A daily briefing (with the whole team if numbers are small enough to make this logistically possible is ideal, or by department) can update everyone on anything that affects that day’s operation. It’s also a great way to get feedback from them too on things that need addressing sooner rather than later.
Cover such information as:
Special needs (e.g. disabled guests, special diets)
Regular guests and any known preferences, so staff can anticipate their requirements
Today’s menu and tasting, with details of all the ingredients of each dish, what to promote today, and what’s in short supply (even if only one dish has changed from yesterday’s menu, make sure it is communicated)
What special offers, events or deals you have coming up that need to be mentioned
What other activity there is in the hotel or surrounding area that could affect service in any way, e.g. maintenance, road works, concerts, weather.
Staff shortages, and cover of responsibilities
These actions ensure your staff are fully briefed and competent to deal with any guest’s queries or concerns.
A daily briefing also provides an opportunity for you to get feedback on any guest comments. You can discuss any questions or suggestions your team may have about operational issues that could have a bearing on the level of service or sales potential of the hotel. So, even on your busiest mornings make sure these briefings still happen – it’s generally on the days that are your busiest that things go wrong, and it’s generally your busiest days when you have the best opportunities for increasing sales.
There’s nothing more frustrating, and demotivating for staff than lack of communication and being kept in the dark. Unless people know what’s expected of them and what’s going on you’ll end up with an unhappy team, and ultimately an impact on performance levels and increased staff turnover.
Hopefully the communication starts with a thorough induction, which includes not only an outline of their job and what’s expected of them, but how their contribution fits into the bigger picture, the values and culture of the business and an insight into what happens in other parts of the business.
But recognise that a one-off training session will never be enough.
Your staff need to be kept up-to-date all the time. They need to know what is going on in the business, and how this will affect them and they need feedback on how they are doing. Here are four ways to keep your staff up to date and let them know their contribution is important and valued.
Tomorrow we’ll look at the importance of the daily briefing.
This weekend the Christmas party season gets well under way. Even if you are not as busy as in previous years the chances are you’ll be taking on some extra staff. But are they an asset or a liability? If all you do is give them an order pad and tell them to get on with it, they could be doing more harm than good to your Christmas profits.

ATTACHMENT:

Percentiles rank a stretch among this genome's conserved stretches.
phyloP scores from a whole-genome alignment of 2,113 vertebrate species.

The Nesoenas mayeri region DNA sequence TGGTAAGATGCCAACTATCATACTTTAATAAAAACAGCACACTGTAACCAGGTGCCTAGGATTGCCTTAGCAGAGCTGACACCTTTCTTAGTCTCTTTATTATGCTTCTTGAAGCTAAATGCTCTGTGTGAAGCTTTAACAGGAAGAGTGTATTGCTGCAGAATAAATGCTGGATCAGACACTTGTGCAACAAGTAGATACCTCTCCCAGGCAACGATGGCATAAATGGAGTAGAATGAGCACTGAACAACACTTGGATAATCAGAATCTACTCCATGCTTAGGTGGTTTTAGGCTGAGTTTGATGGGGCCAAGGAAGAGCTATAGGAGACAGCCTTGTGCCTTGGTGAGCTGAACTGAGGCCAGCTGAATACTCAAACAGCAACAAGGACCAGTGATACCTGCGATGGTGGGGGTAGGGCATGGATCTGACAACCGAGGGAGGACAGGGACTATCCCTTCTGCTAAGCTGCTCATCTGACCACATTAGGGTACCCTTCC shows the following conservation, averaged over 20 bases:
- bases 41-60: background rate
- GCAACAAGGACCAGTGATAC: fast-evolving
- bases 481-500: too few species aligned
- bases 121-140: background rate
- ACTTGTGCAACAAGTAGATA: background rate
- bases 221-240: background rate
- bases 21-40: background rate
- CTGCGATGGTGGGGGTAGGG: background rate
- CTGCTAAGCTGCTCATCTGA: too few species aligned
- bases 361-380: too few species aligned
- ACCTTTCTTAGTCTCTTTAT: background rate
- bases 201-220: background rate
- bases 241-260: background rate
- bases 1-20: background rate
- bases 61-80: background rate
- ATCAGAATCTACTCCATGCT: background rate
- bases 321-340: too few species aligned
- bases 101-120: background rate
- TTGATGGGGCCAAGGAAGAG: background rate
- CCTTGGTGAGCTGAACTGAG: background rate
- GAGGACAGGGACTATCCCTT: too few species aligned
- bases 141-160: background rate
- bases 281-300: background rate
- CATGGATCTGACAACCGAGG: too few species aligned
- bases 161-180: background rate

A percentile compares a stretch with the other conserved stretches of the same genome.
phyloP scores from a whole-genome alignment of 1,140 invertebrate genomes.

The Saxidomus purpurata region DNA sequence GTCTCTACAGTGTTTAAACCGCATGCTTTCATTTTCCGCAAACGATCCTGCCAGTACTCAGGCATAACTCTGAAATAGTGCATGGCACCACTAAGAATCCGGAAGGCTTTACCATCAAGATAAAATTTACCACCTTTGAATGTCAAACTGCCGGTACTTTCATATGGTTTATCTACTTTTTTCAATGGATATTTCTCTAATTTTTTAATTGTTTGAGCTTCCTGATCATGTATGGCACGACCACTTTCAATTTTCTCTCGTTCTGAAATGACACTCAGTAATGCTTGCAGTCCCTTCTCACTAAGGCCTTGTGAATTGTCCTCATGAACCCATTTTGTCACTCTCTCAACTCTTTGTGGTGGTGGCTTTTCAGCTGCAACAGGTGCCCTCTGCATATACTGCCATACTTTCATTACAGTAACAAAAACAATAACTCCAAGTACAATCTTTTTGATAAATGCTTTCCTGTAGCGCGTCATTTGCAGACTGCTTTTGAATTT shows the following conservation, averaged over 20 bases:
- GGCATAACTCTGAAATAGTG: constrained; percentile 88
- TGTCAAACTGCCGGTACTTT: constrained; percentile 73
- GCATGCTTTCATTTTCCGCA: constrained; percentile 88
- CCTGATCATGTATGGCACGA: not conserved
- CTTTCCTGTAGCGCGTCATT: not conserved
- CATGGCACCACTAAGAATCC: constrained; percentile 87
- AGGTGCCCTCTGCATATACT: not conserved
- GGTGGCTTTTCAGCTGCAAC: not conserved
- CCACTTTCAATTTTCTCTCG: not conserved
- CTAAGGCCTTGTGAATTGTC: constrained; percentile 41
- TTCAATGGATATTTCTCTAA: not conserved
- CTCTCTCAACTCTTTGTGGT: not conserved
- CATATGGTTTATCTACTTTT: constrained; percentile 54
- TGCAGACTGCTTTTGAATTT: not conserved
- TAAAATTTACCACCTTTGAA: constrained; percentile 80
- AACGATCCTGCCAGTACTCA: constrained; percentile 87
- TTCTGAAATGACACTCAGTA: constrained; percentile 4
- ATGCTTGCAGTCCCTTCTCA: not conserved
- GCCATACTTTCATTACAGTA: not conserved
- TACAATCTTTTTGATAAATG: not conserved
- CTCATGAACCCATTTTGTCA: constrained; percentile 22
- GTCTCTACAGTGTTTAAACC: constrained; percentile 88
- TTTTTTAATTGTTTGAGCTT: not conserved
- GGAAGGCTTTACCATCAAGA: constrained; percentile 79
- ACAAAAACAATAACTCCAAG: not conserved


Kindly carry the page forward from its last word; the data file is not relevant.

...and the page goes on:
Here are my top 10 basics to cover with any new member of staff, whether for the Christmas rush or at any other time of year.
Teamwork is key. Introduce new staff to the whole team, defining everyone’s areas of responsibility to ensure no gaps and no duplication of effort, Avoid the frictions that occur when someone hasn’t pulled their weight or others are seen to ‘interfere’ with your way of doing things.
Don’t leave them floundering or too scared to ask for help. Establish a clear line of reporting, and who to go to for help and guidance when needed – ensuring, of course, that this person will be patient and supportive when asked.
Everyone needs to know what’s expected of them from day one. Clarify basic standards of dress, staff behaviour, time keeping, break allowance, staff meals, security, food safety, health and safety.
First impressions count. Specify your establishment’s standards for welcoming and greeting customers, including the booking procedures if this is part of their role.
What is their role in up-selling, and what are the products you want them to promote, including any future events? If your core team are incentivised, make sure you include seasonal staff in the scheme.
People can’t sell something they don’t know exists. Ensure a thorough product knowledge – what does your establishment offer – times of service, complementary products, etc. Let your staff taste the dishes, explain what accompanies each dish and what it should look like, what prices include and what’s extra (especially with fixed menus or party packages).
Establish protocol in dealing with difficult situations, customer complaints, and awkward customers. Define the line between handling themselves and when to seek intervention from a manager or more experienced staff member
Run through the payment procedures, including any security procedures or checks needed.
Avoid being let down at the last minute – Provide out of hours contact numbers and establish procedures for sickness reporting.
Maintain your reputation as a good employer. Treat seasonal staff well, and they will be willing to come back next time you need an extra hand. Give them something to look forward to and keep them interested for the whole season. Involve them in any after work social activities and maybe some incentive awarded at the end of the season.
Here’s to a very successful and profitable Christmas season